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Check Out Photos of Black Hole From Interstellar vs. Real One–Why They Differ Will Shock You

Images captured by the Event Horizon Telescope show a bright ring that formed as light bends in the intense gravity around a black hole that is 6.5 billion times more massive than the Sun.

The image of a black hole in the 2014 movie Interstellar looks remarkably different than the one we saw in 2019 when scientists published the first-ever real black hole photo. The Event Horizon Telescope (EHT) project took the famous pic.

So what accounts for the difference in the visual representation of a black hole from the film Interstellar and the actual photos of the one captured in real life? The answer will surprise you.

Luckily for us, the physicist behind the movie now offers an explanation and shares it with us in this 51-second TikTok video posted by @shortphysics.

WATCH VIDEO HERE

A simpler account than you expected, right? 

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Obviously, this black hole cannot be seen with the human eye or amateur telescopes in the night sky. According at an EHT press release, it is at the center of Messier 87, a galaxy in the Virgo galaxy cluster. This black hole is 55 million light-years from Earth and has a mass 6.5 billion times that of the Sun.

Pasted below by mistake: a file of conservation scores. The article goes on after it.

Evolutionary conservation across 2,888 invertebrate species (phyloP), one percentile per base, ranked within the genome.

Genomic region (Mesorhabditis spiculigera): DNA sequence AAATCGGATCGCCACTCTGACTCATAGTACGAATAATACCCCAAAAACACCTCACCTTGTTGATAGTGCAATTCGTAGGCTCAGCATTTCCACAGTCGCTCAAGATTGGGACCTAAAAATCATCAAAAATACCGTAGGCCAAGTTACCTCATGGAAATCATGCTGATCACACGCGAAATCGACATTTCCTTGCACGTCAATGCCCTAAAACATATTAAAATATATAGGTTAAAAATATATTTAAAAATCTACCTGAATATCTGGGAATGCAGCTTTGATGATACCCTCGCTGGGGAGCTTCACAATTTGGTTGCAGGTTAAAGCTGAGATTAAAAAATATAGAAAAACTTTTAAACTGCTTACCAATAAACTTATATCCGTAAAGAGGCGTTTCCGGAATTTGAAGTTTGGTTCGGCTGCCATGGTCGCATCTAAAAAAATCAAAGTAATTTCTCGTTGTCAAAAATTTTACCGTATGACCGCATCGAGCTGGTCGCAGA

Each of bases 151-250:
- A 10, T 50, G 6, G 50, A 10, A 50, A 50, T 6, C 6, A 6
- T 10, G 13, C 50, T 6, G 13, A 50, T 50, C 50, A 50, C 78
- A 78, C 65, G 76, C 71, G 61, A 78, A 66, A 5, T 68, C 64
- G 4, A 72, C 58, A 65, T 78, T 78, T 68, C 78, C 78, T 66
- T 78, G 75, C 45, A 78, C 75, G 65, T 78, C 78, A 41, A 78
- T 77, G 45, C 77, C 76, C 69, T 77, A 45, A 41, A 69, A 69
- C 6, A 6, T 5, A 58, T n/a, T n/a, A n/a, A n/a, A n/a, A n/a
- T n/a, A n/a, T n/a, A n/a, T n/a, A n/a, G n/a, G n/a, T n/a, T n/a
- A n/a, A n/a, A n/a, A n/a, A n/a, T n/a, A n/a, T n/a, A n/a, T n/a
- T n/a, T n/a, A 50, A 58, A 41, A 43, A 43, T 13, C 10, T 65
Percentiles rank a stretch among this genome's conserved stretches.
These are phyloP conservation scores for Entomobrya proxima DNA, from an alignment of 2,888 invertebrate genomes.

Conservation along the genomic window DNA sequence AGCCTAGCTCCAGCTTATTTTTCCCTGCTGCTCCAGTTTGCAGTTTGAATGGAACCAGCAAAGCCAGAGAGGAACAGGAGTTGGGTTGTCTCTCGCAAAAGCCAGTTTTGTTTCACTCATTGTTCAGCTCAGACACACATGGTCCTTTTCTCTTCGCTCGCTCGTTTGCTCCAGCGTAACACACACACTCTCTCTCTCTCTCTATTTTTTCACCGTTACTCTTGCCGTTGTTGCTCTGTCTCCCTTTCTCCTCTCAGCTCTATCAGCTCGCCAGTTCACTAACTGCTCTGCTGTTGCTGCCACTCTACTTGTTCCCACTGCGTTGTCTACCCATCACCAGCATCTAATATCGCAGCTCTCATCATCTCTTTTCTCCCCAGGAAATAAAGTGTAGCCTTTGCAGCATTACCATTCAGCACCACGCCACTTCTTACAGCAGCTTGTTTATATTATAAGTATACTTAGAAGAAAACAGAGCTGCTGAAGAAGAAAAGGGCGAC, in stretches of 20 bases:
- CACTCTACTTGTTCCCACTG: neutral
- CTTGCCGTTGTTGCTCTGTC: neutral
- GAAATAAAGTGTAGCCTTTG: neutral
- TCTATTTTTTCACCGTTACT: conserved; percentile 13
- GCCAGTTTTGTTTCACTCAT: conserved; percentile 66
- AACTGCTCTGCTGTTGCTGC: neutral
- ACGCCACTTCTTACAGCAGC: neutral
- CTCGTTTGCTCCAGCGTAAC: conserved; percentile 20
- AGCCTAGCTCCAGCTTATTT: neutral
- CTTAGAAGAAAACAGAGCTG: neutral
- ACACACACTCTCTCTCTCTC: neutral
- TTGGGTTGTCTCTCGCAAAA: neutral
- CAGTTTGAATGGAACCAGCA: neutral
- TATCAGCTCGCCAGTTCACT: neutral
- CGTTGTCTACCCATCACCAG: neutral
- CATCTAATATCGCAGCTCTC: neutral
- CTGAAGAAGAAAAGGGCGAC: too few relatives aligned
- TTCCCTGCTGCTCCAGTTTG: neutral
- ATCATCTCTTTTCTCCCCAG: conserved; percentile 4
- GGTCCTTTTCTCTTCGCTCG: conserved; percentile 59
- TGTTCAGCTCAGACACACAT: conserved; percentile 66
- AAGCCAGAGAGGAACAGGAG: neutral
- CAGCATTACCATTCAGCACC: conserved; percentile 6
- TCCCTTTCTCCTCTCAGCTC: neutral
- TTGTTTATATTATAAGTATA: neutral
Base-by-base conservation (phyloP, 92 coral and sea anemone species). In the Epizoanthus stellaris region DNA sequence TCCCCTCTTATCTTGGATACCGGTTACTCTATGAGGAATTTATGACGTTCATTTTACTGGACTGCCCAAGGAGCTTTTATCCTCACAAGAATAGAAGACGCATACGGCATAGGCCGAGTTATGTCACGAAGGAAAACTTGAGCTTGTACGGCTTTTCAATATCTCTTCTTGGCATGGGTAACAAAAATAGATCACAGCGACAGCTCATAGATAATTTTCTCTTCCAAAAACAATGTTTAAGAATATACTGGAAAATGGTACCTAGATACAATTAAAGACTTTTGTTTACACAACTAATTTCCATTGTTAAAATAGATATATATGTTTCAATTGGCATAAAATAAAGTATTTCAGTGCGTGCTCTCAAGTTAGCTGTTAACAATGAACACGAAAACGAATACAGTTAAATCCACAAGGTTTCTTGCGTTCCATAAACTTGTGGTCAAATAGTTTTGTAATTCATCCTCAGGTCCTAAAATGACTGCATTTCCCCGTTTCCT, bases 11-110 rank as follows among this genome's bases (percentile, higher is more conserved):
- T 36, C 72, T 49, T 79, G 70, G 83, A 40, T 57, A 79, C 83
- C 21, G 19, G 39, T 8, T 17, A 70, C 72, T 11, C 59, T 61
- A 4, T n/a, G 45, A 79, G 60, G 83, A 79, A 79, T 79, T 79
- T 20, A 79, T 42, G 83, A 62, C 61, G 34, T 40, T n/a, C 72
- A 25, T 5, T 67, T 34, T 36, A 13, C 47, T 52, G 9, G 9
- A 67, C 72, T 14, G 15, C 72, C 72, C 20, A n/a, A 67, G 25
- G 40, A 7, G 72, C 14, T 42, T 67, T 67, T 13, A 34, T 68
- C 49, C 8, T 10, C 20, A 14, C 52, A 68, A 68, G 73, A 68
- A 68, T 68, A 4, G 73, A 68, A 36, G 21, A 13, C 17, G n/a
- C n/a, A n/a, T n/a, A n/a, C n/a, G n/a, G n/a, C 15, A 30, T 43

"If immersed in a bright region, like a disc of glowing gas, we expect a black hole to create a dark region similar to a shadow — something predicted by Einstein’s general relativity that we’ve never seen before," explained chair of the EHT Science Council Heino Falcke of Radboud University, the Netherlands, in the press release. "This shadow, caused by the gravitational bending and capture of light by the event horizon, reveals a lot about the nature of these fascinating objects and allowed us to measure the enormous mass of M87’s black hole."

According to space.com, "The event horizon is the threshold around the black hole where the escape velocity surpasses the speed of light. According to Einstein's theory of special relativity, nothing can travel faster through space than the speed of light. This means a black hole's event horizon is essentially the point from which nothing can return."

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